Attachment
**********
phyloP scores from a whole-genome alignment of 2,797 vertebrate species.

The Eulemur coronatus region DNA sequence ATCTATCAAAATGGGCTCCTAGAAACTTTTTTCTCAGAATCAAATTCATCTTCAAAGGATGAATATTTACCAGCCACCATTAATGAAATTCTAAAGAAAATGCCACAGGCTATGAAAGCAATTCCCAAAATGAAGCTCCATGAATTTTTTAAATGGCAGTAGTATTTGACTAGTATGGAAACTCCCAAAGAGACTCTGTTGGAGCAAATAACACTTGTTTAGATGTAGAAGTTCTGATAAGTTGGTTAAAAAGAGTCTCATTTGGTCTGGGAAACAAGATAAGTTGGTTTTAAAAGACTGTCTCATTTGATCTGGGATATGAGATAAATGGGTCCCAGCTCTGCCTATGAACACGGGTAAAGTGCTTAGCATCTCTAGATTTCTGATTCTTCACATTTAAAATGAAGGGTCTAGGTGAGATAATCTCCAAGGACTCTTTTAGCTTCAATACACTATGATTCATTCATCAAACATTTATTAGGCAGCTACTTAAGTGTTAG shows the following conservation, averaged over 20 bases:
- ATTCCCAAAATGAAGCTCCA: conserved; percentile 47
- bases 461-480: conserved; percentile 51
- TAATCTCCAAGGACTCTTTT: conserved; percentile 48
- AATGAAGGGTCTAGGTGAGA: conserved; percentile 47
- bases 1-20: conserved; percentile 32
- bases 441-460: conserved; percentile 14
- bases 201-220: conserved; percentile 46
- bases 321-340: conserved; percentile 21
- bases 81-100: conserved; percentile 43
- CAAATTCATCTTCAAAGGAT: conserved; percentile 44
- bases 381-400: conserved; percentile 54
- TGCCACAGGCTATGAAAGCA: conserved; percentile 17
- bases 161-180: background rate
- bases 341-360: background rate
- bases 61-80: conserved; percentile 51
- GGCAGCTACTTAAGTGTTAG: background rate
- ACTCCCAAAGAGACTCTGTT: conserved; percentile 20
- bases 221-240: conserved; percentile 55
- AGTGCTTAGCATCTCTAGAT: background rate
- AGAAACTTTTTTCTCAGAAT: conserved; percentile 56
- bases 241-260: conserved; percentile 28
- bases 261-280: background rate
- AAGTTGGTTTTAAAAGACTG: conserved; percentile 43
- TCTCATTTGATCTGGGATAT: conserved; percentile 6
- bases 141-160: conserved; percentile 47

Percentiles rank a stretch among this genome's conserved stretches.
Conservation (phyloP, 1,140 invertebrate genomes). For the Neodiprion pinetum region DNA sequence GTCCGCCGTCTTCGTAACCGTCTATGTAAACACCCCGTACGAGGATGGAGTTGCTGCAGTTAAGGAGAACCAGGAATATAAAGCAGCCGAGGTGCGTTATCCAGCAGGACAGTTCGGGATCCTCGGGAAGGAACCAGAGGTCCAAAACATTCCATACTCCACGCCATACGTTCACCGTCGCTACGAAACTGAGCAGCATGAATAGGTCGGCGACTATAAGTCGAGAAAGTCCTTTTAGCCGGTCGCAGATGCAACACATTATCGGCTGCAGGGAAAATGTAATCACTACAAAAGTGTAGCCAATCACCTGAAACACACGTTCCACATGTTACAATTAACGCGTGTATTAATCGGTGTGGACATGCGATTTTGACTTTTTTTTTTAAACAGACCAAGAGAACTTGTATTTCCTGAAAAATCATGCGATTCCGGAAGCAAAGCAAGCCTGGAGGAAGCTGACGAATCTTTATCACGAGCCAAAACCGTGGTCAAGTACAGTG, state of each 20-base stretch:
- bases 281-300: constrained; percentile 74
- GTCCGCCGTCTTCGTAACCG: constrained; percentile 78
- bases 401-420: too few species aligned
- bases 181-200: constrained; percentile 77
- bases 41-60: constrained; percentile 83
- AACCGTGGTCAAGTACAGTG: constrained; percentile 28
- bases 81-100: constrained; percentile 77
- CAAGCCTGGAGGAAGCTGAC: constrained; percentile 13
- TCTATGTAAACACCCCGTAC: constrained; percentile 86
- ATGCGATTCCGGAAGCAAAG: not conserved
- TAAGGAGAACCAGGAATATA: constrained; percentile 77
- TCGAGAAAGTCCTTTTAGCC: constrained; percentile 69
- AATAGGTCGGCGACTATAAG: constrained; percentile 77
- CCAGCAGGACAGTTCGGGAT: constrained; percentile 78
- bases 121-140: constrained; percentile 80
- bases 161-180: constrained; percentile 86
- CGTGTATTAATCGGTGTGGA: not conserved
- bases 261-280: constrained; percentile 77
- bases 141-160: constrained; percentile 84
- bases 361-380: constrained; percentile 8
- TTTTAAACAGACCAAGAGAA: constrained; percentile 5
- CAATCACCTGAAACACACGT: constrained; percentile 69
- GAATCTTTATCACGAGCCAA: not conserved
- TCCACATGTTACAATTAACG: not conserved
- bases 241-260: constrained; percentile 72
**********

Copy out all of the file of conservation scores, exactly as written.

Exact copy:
phyloP scores from a whole-genome alignment of 2,797 vertebrate species.

The Eulemur coronatus region DNA sequence ATCTATCAAAATGGGCTCCTAGAAACTTTTTTCTCAGAATCAAATTCATCTTCAAAGGATGAATATTTACCAGCCACCATTAATGAAATTCTAAAGAAAATGCCACAGGCTATGAAAGCAATTCCCAAAATGAAGCTCCATGAATTTTTTAAATGGCAGTAGTATTTGACTAGTATGGAAACTCCCAAAGAGACTCTGTTGGAGCAAATAACACTTGTTTAGATGTAGAAGTTCTGATAAGTTGGTTAAAAAGAGTCTCATTTGGTCTGGGAAACAAGATAAGTTGGTTTTAAAAGACTGTCTCATTTGATCTGGGATATGAGATAAATGGGTCCCAGCTCTGCCTATGAACACGGGTAAAGTGCTTAGCATCTCTAGATTTCTGATTCTTCACATTTAAAATGAAGGGTCTAGGTGAGATAATCTCCAAGGACTCTTTTAGCTTCAATACACTATGATTCATTCATCAAACATTTATTAGGCAGCTACTTAAGTGTTAG shows the following conservation, averaged over 20 bases:
- ATTCCCAAAATGAAGCTCCA: conserved; percentile 47
- bases 461-480: conserved; percentile 51
- TAATCTCCAAGGACTCTTTT: conserved; percentile 48
- AATGAAGGGTCTAGGTGAGA: conserved; percentile 47
- bases 1-20: conserved; percentile 32
- bases 441-460: conserved; percentile 14
- bases 201-220: conserved; percentile 46
- bases 321-340: conserved; percentile 21
- bases 81-100: conserved; percentile 43
- CAAATTCATCTTCAAAGGAT: conserved; percentile 44
- bases 381-400: conserved; percentile 54
- TGCCACAGGCTATGAAAGCA: conserved; percentile 17
- bases 161-180: background rate
- bases 341-360: background rate
- bases 61-80: conserved; percentile 51
- GGCAGCTACTTAAGTGTTAG: background rate
- ACTCCCAAAGAGACTCTGTT: conserved; percentile 20
- bases 221-240: conserved; percentile 55
- AGTGCTTAGCATCTCTAGAT: background rate
- AGAAACTTTTTTCTCAGAAT: conserved; percentile 56
- bases 241-260: conserved; percentile 28
- bases 261-280: background rate
- AAGTTGGTTTTAAAAGACTG: conserved; percentile 43
- TCTCATTTGATCTGGGATAT: conserved; percentile 6
- bases 141-160: conserved; percentile 47

Percentiles rank a stretch among this genome's conserved stretches.
Conservation (phyloP, 1,140 invertebrate genomes). For the Neodiprion pinetum region DNA sequence GTCCGCCGTCTTCGTAACCGTCTATGTAAACACCCCGTACGAGGATGGAGTTGCTGCAGTTAAGGAGAACCAGGAATATAAAGCAGCCGAGGTGCGTTATCCAGCAGGACAGTTCGGGATCCTCGGGAAGGAACCAGAGGTCCAAAACATTCCATACTCCACGCCATACGTTCACCGTCGCTACGAAACTGAGCAGCATGAATAGGTCGGCGACTATAAGTCGAGAAAGTCCTTTTAGCCGGTCGCAGATGCAACACATTATCGGCTGCAGGGAAAATGTAATCACTACAAAAGTGTAGCCAATCACCTGAAACACACGTTCCACATGTTACAATTAACGCGTGTATTAATCGGTGTGGACATGCGATTTTGACTTTTTTTTTTAAACAGACCAAGAGAACTTGTATTTCCTGAAAAATCATGCGATTCCGGAAGCAAAGCAAGCCTGGAGGAAGCTGACGAATCTTTATCACGAGCCAAAACCGTGGTCAAGTACAGTG, state of each 20-base stretch:
- bases 281-300: constrained; percentile 74
- GTCCGCCGTCTTCGTAACCG: constrained; percentile 78
- bases 401-420: too few species aligned
- bases 181-200: constrained; percentile 77
- bases 41-60: constrained; percentile 83
- AACCGTGGTCAAGTACAGTG: constrained; percentile 28
- bases 81-100: constrained; percentile 77
- CAAGCCTGGAGGAAGCTGAC: constrained; percentile 13
- TCTATGTAAACACCCCGTAC: constrained; percentile 86
- ATGCGATTCCGGAAGCAAAG: not conserved
- TAAGGAGAACCAGGAATATA: constrained; percentile 77
- TCGAGAAAGTCCTTTTAGCC: constrained; percentile 69
- AATAGGTCGGCGACTATAAG: constrained; percentile 77
- CCAGCAGGACAGTTCGGGAT: constrained; percentile 78
- bases 121-140: constrained; percentile 80
- bases 161-180: constrained; percentile 86
- CGTGTATTAATCGGTGTGGA: not conserved
- bases 261-280: constrained; percentile 77
- bases 141-160: constrained; percentile 84
- bases 361-380: constrained; percentile 8
- TTTTAAACAGACCAAGAGAA: constrained; percentile 5
- CAATCACCTGAAACACACGT: constrained; percentile 69
- GAATCTTTATCACGAGCCAA: not conserved
- TCCACATGTTACAATTAACG: not conserved
- bases 241-260: constrained; percentile 72